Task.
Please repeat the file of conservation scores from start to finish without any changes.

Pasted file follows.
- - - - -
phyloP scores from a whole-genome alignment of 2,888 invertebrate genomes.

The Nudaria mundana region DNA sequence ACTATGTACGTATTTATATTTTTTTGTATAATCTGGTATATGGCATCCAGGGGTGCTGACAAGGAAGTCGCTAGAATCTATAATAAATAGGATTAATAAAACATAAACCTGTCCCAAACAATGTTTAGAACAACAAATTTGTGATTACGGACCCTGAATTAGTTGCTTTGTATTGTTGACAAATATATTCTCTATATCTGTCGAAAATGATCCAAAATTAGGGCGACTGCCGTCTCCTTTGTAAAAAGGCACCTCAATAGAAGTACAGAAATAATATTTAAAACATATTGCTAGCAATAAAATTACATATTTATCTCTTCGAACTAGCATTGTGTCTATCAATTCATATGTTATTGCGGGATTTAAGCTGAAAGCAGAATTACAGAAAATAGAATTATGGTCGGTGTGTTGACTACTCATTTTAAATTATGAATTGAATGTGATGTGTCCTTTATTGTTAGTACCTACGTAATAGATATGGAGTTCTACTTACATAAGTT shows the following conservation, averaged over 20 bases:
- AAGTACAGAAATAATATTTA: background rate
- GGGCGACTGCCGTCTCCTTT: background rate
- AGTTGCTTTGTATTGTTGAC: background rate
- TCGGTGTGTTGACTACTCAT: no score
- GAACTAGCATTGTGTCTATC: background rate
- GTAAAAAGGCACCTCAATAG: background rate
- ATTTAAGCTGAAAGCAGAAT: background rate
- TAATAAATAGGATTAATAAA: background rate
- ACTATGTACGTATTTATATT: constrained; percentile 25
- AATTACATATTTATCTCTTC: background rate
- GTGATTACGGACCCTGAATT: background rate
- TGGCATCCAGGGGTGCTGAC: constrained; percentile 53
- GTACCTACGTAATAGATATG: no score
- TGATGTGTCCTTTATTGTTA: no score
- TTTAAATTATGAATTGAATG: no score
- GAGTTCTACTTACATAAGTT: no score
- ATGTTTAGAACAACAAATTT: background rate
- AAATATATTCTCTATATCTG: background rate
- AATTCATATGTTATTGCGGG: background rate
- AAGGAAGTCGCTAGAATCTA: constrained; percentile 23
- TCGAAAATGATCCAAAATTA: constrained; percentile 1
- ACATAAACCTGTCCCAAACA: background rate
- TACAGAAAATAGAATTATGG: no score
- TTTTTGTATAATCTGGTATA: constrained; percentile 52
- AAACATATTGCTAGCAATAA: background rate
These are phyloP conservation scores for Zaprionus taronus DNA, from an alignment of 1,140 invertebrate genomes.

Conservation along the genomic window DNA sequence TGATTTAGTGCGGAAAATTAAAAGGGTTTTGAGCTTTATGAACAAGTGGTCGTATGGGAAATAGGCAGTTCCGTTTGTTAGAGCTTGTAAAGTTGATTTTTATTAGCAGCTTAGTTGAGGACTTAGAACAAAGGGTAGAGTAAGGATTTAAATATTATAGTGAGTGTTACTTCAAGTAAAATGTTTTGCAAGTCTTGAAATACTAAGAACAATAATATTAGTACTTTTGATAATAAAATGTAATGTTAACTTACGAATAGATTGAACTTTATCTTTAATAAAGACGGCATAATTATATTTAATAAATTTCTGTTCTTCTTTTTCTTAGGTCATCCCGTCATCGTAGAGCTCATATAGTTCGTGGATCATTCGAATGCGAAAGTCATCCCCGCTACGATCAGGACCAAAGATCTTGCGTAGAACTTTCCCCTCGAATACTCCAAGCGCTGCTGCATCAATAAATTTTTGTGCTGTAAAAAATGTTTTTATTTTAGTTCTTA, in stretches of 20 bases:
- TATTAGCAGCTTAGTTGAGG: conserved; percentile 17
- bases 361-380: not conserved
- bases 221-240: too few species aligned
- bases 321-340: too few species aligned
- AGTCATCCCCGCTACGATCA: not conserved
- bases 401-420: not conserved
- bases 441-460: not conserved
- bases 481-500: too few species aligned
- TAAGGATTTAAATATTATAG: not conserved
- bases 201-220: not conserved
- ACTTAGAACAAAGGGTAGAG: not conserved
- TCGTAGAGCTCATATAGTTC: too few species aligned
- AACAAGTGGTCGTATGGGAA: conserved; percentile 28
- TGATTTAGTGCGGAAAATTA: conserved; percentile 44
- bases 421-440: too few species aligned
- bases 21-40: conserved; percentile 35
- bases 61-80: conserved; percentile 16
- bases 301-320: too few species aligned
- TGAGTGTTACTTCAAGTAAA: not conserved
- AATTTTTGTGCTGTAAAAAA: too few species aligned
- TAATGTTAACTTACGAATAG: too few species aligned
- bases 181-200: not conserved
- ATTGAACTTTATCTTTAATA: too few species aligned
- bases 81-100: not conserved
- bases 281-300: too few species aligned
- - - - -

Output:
phyloP scores from a whole-genome alignment of 2,888 invertebrate genomes.

The Nudaria mundana region DNA sequence ACTATGTACGTATTTATATTTTTTTGTATAATCTGGTATATGGCATCCAGGGGTGCTGACAAGGAAGTCGCTAGAATCTATAATAAATAGGATTAATAAAACATAAACCTGTCCCAAACAATGTTTAGAACAACAAATTTGTGATTACGGACCCTGAATTAGTTGCTTTGTATTGTTGACAAATATATTCTCTATATCTGTCGAAAATGATCCAAAATTAGGGCGACTGCCGTCTCCTTTGTAAAAAGGCACCTCAATAGAAGTACAGAAATAATATTTAAAACATATTGCTAGCAATAAAATTACATATTTATCTCTTCGAACTAGCATTGTGTCTATCAATTCATATGTTATTGCGGGATTTAAGCTGAAAGCAGAATTACAGAAAATAGAATTATGGTCGGTGTGTTGACTACTCATTTTAAATTATGAATTGAATGTGATGTGTCCTTTATTGTTAGTACCTACGTAATAGATATGGAGTTCTACTTACATAAGTT shows the following conservation, averaged over 20 bases:
- AAGTACAGAAATAATATTTA: background rate
- GGGCGACTGCCGTCTCCTTT: background rate
- AGTTGCTTTGTATTGTTGAC: background rate
- TCGGTGTGTTGACTACTCAT: no score
- GAACTAGCATTGTGTCTATC: background rate
- GTAAAAAGGCACCTCAATAG: background rate
- ATTTAAGCTGAAAGCAGAAT: background rate
- TAATAAATAGGATTAATAAA: background rate
- ACTATGTACGTATTTATATT: constrained; percentile 25
- AATTACATATTTATCTCTTC: background rate
- GTGATTACGGACCCTGAATT: background rate
- TGGCATCCAGGGGTGCTGAC: constrained; percentile 53
- GTACCTACGTAATAGATATG: no score
- TGATGTGTCCTTTATTGTTA: no score
- TTTAAATTATGAATTGAATG: no score
- GAGTTCTACTTACATAAGTT: no score
- ATGTTTAGAACAACAAATTT: background rate
- AAATATATTCTCTATATCTG: background rate
- AATTCATATGTTATTGCGGG: background rate
- AAGGAAGTCGCTAGAATCTA: constrained; percentile 23
- TCGAAAATGATCCAAAATTA: constrained; percentile 1
- ACATAAACCTGTCCCAAACA: background rate
- TACAGAAAATAGAATTATGG: no score
- TTTTTGTATAATCTGGTATA: constrained; percentile 52
- AAACATATTGCTAGCAATAA: background rate
These are phyloP conservation scores for Zaprionus taronus DNA, from an alignment of 1,140 invertebrate genomes.

Conservation along the genomic window DNA sequence TGATTTAGTGCGGAAAATTAAAAGGGTTTTGAGCTTTATGAACAAGTGGTCGTATGGGAAATAGGCAGTTCCGTTTGTTAGAGCTTGTAAAGTTGATTTTTATTAGCAGCTTAGTTGAGGACTTAGAACAAAGGGTAGAGTAAGGATTTAAATATTATAGTGAGTGTTACTTCAAGTAAAATGTTTTGCAAGTCTTGAAATACTAAGAACAATAATATTAGTACTTTTGATAATAAAATGTAATGTTAACTTACGAATAGATTGAACTTTATCTTTAATAAAGACGGCATAATTATATTTAATAAATTTCTGTTCTTCTTTTTCTTAGGTCATCCCGTCATCGTAGAGCTCATATAGTTCGTGGATCATTCGAATGCGAAAGTCATCCCCGCTACGATCAGGACCAAAGATCTTGCGTAGAACTTTCCCCTCGAATACTCCAAGCGCTGCTGCATCAATAAATTTTTGTGCTGTAAAAAATGTTTTTATTTTAGTTCTTA, in stretches of 20 bases:
- TATTAGCAGCTTAGTTGAGG: conserved; percentile 17
- bases 361-380: not conserved
- bases 221-240: too few species aligned
- bases 321-340: too few species aligned
- AGTCATCCCCGCTACGATCA: not conserved
- bases 401-420: not conserved
- bases 441-460: not conserved
- bases 481-500: too few species aligned
- TAAGGATTTAAATATTATAG: not conserved
- bases 201-220: not conserved
- ACTTAGAACAAAGGGTAGAG: not conserved
- TCGTAGAGCTCATATAGTTC: too few species aligned
- AACAAGTGGTCGTATGGGAA: conserved; percentile 28
- TGATTTAGTGCGGAAAATTA: conserved; percentile 44
- bases 421-440: too few species aligned
- bases 21-40: conserved; percentile 35
- bases 61-80: conserved; percentile 16
- bases 301-320: too few species aligned
- TGAGTGTTACTTCAAGTAAA: not conserved
- AATTTTTGTGCTGTAAAAAA: too few species aligned
- TAATGTTAACTTACGAATAG: too few species aligned
- bases 181-200: not conserved
- ATTGAACTTTATCTTTAATA: too few species aligned
- bases 81-100: not conserved
- bases 281-300: too few species aligned